There must have been hundreds of other power lawyers. And thousands of power people in other fields. It saves a lot of resources to follow their pattern, than, say, trying to be the first ever lawyer dressed like a punk rock band drummer. If you were to do such a thing, you’d be fighting a totally unnecessary uphill battle where you’re trying to convince people that lawyering abilities have nothing to do with your dress code. Which may be true. Or, some people could make the valid point that part of being a good lawyer is to blend in instead of making a fashion statement in court.
Book covers are like this too. There is definitely a code that can be applied to book covers, depending on country and genre. It doesn’t matter if people who don’t read in that specific country in that genre think that a given book cover is ugly. So long as it conveys the necessary meanings to the potential buyers, the cover is doing its job.
Yes, people do judge the book by its cover. They really do.
The last example is my name. Ithaka is a pen name. It is the island that features in Homer’s Odyseey. But more specifically, I got this name from the poem “Ithaka” by C.P. Cavafy. See, so it’s a double reference. And I specifically like the image that C.P. Cavafy evokes in the poem, and not as much the entirety of the story in Homer’s Odyseey. C.P. Cavafy’s poem is, partly because it’s a poem, more vibrant and precise.
Anybody who knows this poem will know what I am trying to represent. Ithaka started out as a mindset. My website name is still Ithaka On My Mind. Ithaka was very much on my mind, more so than in my mind. I was preoccupied with the idea of finding my own Ithaka, or at the very least beginning to take the journey toward it. And I wanted to work around that theme, and within that theme.
And I don’t mind if Ithaka means something slightly different for everyone. That’s part of the appeal of referencing an entire story, instead of one word that aims to have a dictionary definition, which… you know, dictionaries have so many definitions and there are so many dictionaries because definitions are subjective.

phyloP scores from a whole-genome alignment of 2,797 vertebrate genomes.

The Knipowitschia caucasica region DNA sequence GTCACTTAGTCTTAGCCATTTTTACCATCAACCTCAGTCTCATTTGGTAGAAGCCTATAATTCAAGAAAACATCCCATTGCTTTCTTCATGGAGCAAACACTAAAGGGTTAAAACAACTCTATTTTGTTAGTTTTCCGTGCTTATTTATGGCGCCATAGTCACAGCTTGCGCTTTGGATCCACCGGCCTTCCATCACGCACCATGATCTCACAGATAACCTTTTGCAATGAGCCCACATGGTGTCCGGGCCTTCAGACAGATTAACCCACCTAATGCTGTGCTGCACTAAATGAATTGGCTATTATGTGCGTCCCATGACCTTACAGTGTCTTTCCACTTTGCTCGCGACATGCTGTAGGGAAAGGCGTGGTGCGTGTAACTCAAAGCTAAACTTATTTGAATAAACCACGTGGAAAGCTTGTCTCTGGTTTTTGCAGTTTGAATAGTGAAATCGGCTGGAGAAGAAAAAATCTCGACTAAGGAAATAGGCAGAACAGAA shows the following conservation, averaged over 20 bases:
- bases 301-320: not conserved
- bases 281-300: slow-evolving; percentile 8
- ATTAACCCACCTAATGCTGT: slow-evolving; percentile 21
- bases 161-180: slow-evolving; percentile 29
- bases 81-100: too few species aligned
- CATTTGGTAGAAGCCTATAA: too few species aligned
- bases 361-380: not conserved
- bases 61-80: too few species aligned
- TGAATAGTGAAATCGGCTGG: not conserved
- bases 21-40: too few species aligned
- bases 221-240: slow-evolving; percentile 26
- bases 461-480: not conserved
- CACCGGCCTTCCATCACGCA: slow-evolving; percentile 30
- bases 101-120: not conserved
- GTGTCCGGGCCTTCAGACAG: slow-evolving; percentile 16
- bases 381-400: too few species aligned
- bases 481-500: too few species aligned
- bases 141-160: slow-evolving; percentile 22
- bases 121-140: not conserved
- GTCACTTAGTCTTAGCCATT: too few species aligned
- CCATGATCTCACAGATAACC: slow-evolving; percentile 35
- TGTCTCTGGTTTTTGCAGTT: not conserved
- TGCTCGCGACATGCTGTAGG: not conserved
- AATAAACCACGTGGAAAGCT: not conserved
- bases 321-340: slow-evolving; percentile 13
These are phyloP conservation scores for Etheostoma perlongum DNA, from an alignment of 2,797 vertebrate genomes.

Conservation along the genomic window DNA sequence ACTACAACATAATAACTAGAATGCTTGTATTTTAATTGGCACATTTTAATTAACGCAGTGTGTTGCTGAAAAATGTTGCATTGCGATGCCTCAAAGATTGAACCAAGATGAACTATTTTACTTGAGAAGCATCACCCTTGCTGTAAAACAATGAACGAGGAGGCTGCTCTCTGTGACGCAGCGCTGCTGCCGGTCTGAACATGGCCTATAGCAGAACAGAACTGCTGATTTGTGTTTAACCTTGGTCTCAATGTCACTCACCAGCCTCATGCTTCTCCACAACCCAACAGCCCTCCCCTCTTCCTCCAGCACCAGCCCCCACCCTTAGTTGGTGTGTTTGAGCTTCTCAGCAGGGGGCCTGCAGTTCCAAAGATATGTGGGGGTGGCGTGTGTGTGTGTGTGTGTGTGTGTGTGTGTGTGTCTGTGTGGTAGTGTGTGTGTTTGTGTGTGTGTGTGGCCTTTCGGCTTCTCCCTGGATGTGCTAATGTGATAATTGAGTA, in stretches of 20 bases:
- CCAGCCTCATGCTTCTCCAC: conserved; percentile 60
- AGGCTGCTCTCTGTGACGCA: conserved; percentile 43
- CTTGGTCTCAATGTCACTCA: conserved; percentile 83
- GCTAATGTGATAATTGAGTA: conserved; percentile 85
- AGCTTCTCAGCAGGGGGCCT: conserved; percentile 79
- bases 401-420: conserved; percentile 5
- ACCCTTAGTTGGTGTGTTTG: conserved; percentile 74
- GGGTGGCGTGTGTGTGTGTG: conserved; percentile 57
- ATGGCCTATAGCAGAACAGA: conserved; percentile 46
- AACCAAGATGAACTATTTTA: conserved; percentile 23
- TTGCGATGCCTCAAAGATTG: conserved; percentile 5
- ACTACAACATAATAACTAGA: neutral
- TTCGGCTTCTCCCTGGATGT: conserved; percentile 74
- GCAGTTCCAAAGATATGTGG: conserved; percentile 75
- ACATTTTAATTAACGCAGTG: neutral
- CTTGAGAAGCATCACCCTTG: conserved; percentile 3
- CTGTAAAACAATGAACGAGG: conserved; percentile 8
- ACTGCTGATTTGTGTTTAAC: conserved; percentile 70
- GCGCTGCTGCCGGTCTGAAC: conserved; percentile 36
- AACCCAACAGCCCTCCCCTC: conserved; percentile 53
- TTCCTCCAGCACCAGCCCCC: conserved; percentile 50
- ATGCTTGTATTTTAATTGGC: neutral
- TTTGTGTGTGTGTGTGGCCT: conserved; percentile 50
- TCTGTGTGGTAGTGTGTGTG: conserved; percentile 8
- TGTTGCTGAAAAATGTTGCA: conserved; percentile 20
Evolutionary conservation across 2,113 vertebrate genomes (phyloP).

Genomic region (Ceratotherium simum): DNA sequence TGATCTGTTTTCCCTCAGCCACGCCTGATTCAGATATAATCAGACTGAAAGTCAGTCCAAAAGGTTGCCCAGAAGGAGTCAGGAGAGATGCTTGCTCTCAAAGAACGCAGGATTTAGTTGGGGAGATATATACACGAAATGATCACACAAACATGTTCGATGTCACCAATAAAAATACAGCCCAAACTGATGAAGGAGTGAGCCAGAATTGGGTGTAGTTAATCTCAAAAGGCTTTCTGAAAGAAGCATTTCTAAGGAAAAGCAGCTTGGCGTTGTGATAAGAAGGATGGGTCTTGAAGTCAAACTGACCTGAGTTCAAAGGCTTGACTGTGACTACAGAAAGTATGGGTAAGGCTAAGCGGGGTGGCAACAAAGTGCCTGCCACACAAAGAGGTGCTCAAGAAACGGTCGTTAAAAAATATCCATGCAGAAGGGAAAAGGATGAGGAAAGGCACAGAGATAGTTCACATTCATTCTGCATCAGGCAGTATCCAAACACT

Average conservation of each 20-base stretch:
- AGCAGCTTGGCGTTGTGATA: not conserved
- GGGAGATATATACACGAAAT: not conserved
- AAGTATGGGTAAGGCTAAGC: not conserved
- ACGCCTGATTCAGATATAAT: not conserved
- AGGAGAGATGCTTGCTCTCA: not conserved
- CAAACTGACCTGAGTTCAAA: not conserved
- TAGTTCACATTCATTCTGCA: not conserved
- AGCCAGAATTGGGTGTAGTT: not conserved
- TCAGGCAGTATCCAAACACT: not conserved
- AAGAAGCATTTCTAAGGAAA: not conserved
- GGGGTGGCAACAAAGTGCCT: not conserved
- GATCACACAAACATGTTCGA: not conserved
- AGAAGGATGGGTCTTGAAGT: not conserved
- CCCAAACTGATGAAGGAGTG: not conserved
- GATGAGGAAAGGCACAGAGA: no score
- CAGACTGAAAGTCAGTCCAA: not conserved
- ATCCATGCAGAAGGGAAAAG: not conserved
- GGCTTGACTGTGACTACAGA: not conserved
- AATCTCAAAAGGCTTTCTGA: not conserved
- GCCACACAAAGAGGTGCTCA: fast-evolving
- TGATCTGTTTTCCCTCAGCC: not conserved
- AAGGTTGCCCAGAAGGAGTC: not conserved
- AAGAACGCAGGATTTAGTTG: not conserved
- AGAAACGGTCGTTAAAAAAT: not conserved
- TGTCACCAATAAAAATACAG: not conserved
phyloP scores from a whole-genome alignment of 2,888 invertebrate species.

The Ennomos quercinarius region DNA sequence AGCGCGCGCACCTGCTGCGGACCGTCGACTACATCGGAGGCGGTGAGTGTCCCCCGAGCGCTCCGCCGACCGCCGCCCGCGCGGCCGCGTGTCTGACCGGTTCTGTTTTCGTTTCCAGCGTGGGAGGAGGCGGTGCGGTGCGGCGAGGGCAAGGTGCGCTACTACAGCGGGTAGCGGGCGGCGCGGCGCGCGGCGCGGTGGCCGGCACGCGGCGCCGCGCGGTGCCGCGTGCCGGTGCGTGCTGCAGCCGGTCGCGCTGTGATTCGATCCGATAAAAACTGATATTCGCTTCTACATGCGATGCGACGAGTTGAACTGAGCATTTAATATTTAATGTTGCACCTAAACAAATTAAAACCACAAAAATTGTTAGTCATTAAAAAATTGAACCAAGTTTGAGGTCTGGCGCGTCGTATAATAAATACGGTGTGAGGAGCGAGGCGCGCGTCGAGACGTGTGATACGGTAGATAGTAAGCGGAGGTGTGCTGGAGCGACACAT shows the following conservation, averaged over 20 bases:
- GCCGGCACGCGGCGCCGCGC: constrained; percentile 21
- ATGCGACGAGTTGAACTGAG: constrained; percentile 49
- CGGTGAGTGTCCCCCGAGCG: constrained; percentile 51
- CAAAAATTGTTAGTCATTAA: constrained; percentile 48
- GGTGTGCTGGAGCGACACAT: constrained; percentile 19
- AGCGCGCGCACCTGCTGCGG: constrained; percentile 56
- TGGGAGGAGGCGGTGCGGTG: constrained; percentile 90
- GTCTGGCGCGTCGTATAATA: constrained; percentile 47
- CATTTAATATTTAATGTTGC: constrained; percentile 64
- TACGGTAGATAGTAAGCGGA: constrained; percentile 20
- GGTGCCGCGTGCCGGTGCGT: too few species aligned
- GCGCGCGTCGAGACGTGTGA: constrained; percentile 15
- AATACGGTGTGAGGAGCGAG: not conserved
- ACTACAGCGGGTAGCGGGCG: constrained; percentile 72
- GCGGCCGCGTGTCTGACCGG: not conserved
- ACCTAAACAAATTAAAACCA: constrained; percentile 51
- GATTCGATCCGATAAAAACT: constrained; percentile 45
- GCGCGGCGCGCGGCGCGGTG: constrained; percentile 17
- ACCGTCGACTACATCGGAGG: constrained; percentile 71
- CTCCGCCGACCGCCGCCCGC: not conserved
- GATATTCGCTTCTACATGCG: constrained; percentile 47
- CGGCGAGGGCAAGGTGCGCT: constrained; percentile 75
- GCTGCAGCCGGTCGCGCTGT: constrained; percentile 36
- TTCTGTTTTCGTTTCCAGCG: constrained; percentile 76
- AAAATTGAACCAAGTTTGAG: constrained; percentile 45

Whereas, stories, of course they are subjective, but from the beginning they never attempt to define something. Maybe some people do, but stories themselves? I don’t think so.
If someone writes a story and the reader takes from it what the writer didn’t intend, it doesn’t matter. Both ways. And I am hoping to only attract people who know this. I am very tired of false correctness, political or otherwise. Take what you will, don’t take what you won’t. It doesn’t matter.
Ithaka is there. It has been there before me, before all of us who are alive today. That is something that no amount of originality can produce.
And so, after making the website, I used Ithaka On My Mind as the imprint name for publishing.
And more recently, I killed my old pen name and now Ithaka is who I am.
From death there is rebirth.
I think about destiny and destinations. The horizon is limitless and the sun blazes on my skin. I can taste the saltiness on my tongue. The moist air fills my lungs. And I look forward to hearing the coming of Ithaka. The waves will sound different with its approach.
But until then, I hope the journey will be long.
And it will be long. Because I’ll always be seeking. The journey is the goal.
- “The Mirror and the Palette” by Jennifer Higgie: https://www.simonandschuster.com/books/The-Mirror-and-the-Palette/Jennifer-Higgie/9781643138039
- Ithaka by C.P. Cavafy: https://www.poetryfoundation.org/poems/51296/ithaka-56d22eef917ec
Sailing in Big Waves – Michele Nobler (licensed through Artlist)
Everything I do is organized here:
© 2022 Ithaka O.